It has been almost five years since Tina Richardson lost her son Sean to leukemia.
Since Sean’s passing at only seven years old, Richardson has been holding a fundraiser to collect and buy toys for patients at B.C. Children’s Hospital in Sean’s memory.
But this year, with the novel coronavirus pandemic, Richardson and family friend Ashley Hansen are encountering more challenges to keep the toy drive going.
“Each year we set a goal to shatter the previous year’s record of donations,” Hansen told Global News in an email.
“Due to the significant amount of job loss or reduction in working hours due to COVID-19, fewer people, including those who typically donate each year, have the financial means to donate this year.”
Global News viewers first met Sean when we covered his story about his dream trip to Legoland in California.
The idea behind “Sean’s Gift of Sharing” toy drive came from his last birthday in 2015 when he was too sick to go home but was given permission to hold a birthday party just outside his oncology ward. More than 200 people attended and Sean was so overwhelmed with all his gifts that Richardson said he asked if he could share his birthday gifts with the other oncology patients.
“Dressed in his hospital gown and slippers, I lifted him into his wheelchair and pushed him around the wards so he could drop off a gift and a bag of candies for each patient. Sean was absolutely thrilled to be able to share his gifts and spread joy to these fellow oncology patients. That is how I came up with the name ‘Sean’s Gift of Sharing’,” Richardson explained.
She said they had to refrain from setting a donation goal this year but they are still hoping this drive will be successful.
Her former employer, WestJet, was also unable to provide her a pair of tickets to raffle off this year so it has cut their finances drastically.
“For me personally, ‘Sean’s Gift of Sharing’ is a way to keep Sean’s memory alive and to honour his very loving, generous spirit,” Tina said.
But the two women are not going to be deterred.
They have started a GoFundMe with the hopes of raising money to buy as many toys as possible and take them to the hospital on Sept. 24 — what would have been Sean’s 12th birthday.
“Normally we help bring everything to the oncology unit with child life specialists and bring cake and treats to the inpatient families to celebrate Sean’s birthday, but due to COVID-19, this will not be allowed,” Hansen said.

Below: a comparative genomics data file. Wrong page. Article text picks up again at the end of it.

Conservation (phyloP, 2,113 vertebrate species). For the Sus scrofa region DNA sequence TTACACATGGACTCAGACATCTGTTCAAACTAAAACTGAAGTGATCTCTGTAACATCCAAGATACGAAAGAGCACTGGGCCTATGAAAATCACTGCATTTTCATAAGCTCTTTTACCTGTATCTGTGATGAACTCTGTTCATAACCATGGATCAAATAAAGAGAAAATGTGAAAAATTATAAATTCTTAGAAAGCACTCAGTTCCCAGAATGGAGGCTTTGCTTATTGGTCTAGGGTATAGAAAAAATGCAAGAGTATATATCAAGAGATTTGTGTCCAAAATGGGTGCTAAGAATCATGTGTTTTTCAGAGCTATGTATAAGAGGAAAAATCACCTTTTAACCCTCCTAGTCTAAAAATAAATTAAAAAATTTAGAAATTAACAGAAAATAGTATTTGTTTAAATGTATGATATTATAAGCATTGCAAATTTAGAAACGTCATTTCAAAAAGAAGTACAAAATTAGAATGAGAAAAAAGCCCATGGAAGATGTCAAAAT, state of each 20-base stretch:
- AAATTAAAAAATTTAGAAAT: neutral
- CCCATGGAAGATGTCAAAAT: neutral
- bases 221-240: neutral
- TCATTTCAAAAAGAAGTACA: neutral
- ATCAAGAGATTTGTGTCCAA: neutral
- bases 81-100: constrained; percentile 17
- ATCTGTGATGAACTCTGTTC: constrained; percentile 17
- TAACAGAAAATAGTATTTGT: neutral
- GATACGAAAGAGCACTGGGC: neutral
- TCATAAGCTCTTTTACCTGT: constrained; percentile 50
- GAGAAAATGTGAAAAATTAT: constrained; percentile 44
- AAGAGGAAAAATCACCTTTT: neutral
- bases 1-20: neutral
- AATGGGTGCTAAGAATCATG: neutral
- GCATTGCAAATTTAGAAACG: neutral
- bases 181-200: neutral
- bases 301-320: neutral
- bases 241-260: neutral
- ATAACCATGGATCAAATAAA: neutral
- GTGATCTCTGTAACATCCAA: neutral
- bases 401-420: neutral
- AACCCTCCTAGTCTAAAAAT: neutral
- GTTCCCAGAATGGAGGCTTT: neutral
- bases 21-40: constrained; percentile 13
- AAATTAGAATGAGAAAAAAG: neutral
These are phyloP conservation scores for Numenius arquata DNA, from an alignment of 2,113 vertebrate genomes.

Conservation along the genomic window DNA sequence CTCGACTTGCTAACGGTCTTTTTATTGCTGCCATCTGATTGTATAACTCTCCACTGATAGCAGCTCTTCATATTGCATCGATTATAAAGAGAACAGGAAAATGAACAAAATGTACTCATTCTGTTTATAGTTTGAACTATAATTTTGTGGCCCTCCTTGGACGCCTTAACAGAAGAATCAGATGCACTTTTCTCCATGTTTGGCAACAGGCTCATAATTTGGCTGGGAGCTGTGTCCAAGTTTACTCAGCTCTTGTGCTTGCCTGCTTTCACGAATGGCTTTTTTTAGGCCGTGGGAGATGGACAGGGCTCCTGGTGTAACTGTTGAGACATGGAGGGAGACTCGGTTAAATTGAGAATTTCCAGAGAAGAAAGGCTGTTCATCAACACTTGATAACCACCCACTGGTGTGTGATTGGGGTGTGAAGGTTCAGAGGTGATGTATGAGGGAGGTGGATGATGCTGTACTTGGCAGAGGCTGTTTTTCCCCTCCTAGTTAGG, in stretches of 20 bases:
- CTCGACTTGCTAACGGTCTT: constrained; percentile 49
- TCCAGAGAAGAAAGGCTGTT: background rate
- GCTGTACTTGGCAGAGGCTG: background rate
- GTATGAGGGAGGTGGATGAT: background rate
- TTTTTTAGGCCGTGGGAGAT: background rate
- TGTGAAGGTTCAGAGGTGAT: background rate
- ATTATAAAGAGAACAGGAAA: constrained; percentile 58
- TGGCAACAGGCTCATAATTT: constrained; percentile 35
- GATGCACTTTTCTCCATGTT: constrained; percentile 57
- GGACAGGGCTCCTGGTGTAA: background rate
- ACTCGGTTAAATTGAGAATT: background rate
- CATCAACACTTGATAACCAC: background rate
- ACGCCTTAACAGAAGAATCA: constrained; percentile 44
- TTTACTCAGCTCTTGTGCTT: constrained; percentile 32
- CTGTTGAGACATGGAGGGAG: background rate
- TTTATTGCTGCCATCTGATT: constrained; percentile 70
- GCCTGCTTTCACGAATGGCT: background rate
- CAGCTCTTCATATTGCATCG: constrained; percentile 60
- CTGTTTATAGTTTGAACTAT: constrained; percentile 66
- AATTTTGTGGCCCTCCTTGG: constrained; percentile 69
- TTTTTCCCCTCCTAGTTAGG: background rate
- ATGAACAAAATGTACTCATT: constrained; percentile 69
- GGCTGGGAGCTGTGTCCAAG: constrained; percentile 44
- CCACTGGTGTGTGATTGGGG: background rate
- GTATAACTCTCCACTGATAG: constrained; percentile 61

Anyone can still donate a brand new, unwrapped toy instead of money, and Hansen and Richardson will arrange for a contactless pick-up. All monetary donations made through the website will be used to purchase toys and gift cards with a focus on shopping locally at small businesses who may be struggling due to the pandemic.
The two women, who have been friends since meeting at a bus stop outside of Oakridge Mall, say this toy drive every year is a way they can recognize the challenges facing children and their families when they have to spend months in hospital.
“These kids and their families face so many barriers on a daily basis that many of us, who don’t have lived experience, aren’t aware of and I think this toy drive is an incredible way to make life in a hospital just a little bit brighter while also celebrating this very special little boy,” Hansen said.
Anyone who wishes to contact Richardson directly or send an e-transfer can email her.
“I’m keeping my fingers crossed that the word of the 5th annual ‘Sean’s Gift of Sharing’ toy drive will spread to many people and on Sept. 24th we will once again be able to put smiles on the faces of these very deserving, courageous cancer warriors,” Richardson added.
Below is a list provided by Hansen and Richardson of the most popular items they are looking for. They are not able to accept any plush toys, books or magazines.
- Action figures
- Disney princesses
- Hot Wheels
- Arts & crafts sets
- Star Wars-themed items
- Hasbro games
- Crayola sets
- Harry Potter items
- Klutz sets
- Baby Einstein
- Imaginarium toys
- Wooden building blocks
- Gift Cards (locally owned toy stores and/or shops for youth (i.e. cosmetic shops, book stores and craft stores) close to B.C. Children’s Hospital or have online ordering/delivery services within Vancouver
– Starbucks (there is one in the hospital)
– Michael’s (craft store)
– Toys R’ Us
– Sephora (this is well received by youth patients, particularly those who have lost their hair due to chemo)